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Reading July - September 2018

Books

Computer Architecture: A Quantitative Approach, John L. Hennessy and David A. Patterson. Great book covering low level details of computer architecture, from instructions sets, memory architectures to custom machine learning accelerators. I definitely recommend this for anyone with an interest in computing or software engineering.

The Age of Comfort, Joan DeJean. Interesting content, but way to verbose and repetitive. Stopped reading half way through.

Hight Output Management, Andrew S. Grove.

Why We Sleep, Matthew Walker. This book got me to take my sleep cycle a whole lot more seriously, there's hardly a night now that I sleep less than …


Remap Caps Lock to Tab

Don't want to waste prime keyboard real estate on a key you never use?

First, find out the keycode of your Caps Lock key: run xev, repeatedly press Caps Lock, note the keycode you see in the logs.

Next, create or append to the .Xmodmap file in your home directory:

remove Lock = Caps_Lock
keycode 66 = Tab

Where you replace 66 with whichever keycode you saw in the output of xev.

Finally, load the map: xmodmap .Xmodmap.

You can of course replace it with any other key as well, not just tab.


Ubuntu and Japanese Input

This is more a note to myself, but to easily type japanese on Ubuntu, install ibus-anthy (sudo apt-get install ibus-anthy), make sure ibus-daemon is running.

Then you can add Japanese in Anthy's 'Input Method' tab, make sure to select 'Japanese - Anthy'. If you use dvorak like me, also make sure 'Use system keyboard layout' in the Advanced tab is checked.


Getting into Machine Learning

If you are interested in getting started with Machine Learning, the TensorFlow Playgroundcache is a good way of building some intuition.

For a first introduction to the field, I recommend Neural Networks and Deep Learningcache, followed by the Deep Learningcache book.

To dive into a specific topic quickly, the TensorFlow tutorialscache are also great, Dive into Deep Learning has a lot of detail as well.

For Reinforcement Learning specifically, the standard text is Reinforcement Learning: An Introductioncache. Dave's UCL Course on RLcache is great too (playlist of all lectures).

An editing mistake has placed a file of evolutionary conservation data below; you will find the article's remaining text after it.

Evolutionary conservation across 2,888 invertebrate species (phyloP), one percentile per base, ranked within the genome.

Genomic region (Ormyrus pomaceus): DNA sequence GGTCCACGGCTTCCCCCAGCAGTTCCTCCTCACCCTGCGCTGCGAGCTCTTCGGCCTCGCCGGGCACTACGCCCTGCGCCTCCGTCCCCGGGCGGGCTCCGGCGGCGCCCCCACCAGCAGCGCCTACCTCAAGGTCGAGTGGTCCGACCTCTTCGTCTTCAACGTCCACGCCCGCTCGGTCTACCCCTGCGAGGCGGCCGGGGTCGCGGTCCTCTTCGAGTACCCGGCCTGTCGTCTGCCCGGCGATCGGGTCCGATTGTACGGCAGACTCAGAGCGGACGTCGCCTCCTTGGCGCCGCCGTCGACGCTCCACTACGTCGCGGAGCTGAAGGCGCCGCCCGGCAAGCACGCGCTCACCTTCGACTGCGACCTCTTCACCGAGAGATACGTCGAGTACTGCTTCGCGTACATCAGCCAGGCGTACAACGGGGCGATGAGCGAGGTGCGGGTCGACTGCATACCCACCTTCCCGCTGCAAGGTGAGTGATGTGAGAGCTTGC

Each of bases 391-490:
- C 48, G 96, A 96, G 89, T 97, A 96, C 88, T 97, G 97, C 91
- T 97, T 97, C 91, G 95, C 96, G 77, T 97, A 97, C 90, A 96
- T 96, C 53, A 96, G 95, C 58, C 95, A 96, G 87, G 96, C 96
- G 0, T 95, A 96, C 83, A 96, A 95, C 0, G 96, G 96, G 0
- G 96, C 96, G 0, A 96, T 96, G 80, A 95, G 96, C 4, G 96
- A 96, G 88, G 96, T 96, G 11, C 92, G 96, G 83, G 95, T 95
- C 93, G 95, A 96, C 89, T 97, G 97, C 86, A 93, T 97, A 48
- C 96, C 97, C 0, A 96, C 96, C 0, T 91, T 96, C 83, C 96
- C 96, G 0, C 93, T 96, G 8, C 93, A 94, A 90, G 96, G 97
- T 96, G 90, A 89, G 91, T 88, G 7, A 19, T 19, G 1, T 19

Reading April - June 2018

Books

The Power, Naomi Alderman. Interesting point of view on gender and power dynamics. Turned out different (better) than I expected from the beginning.

Letters to a Young Scientist, E. O. Wilson. Half very interesting advice about how to do science, half anecdotes from the life of a biologist with a speciality in ants.

How we got here, Andy Kessler. Whirlwind tour of the history of the industrial revolution, technology and how it lead to modern capital markets.

Pitch Perfect - how to say it right the first time, every time, Bill McGowan. Chock full of tips to improve the way …


Cooking Recommendation: Serious Eats

If you like cooking (or eating), I recommend Serious Eatscache. They have many great recipes that are easy to follow as well as delicious - for most of the new dishes I've tried recently, I've followed recipes from Serious Eats.

Two of my favorite dishes for a lazy day are Gyudoncache, a simple rice bowl heaped with beef and onion simmered in a mix of soy sauce, sake and dashi:

Gyudon

And Salmon Teriyakicache, another rice bowl with seared salmon on top of a bed of cucumber and avocado:

Salmon Teriyaki

Both are easy to make and absolutely delicious.

Despite the …


Reading January - March 2018

Inspired by Eli Bendersky's postcache

Books

The Obstacle is the Way, Ryan Holiday. A modern introduction to Stoicism. If you don't like the writing style, try Seneca or Marcus Aurelius.

Cicero - Selected Works, Penguin Classics. One of the greatest orators of all time, contrasting his speeches with modern politicians gives you a lot of perspective.

Lessons of History, Will & Ariel Durant. Lessons from their history research, personally I found it a bit underwhelming compared to the tittle, but it has a concise summary of many historical events.

The Master of Go, Yasunari Kawabata. An account of the last title …


AlphaGo Documentary

As some of you may have noticed, the AlphaGo documentarycache is now available on Play Moviescache and Netflixcache!

It's a great documentary and really captures the history of AlphaGo very well - every time I watch it it takes me right back to the excitement of those months! If you are interested in AI, Go, or just like documentaries in general I really recommend you give it a try.


Breaking the Rules to Improve Society

Recently, I was talking with some friends about the increasing power of technology, and how it is being applied to ever more accurately enforce laws. In just one example, facial recognition is now used in China to automatically identify and fine jaywalkerscache.

One common concern is that these technologies are easily abused for more sinister purposes - mass surveillance, identification of political dissidents, etc.

However, I think there's an even more direct danger: Too rigid enforcement of laws stops society from improving. Until 1967cache, homosexuality was punishable by imprisonment in the UK. If it had been possible to always …


AlphaGo Zero

Usually in software, version numbers tend to go up, not down. With AlphaGo Zero, we did the opposite - by taking out handcrafted human knowledge, we ended up with both a simpler and more beautiful algorithm and a stronger Go program.

We provide a full description in our paper, Mastering the game of Go without human knowledge, which you can also read online.

At the core is a self-improvement loop based on self-play and Monte Carlo Tree Search (MCTS): We start with a randomly initialized network, then use this network in the MCTS to play the first games. The network is …

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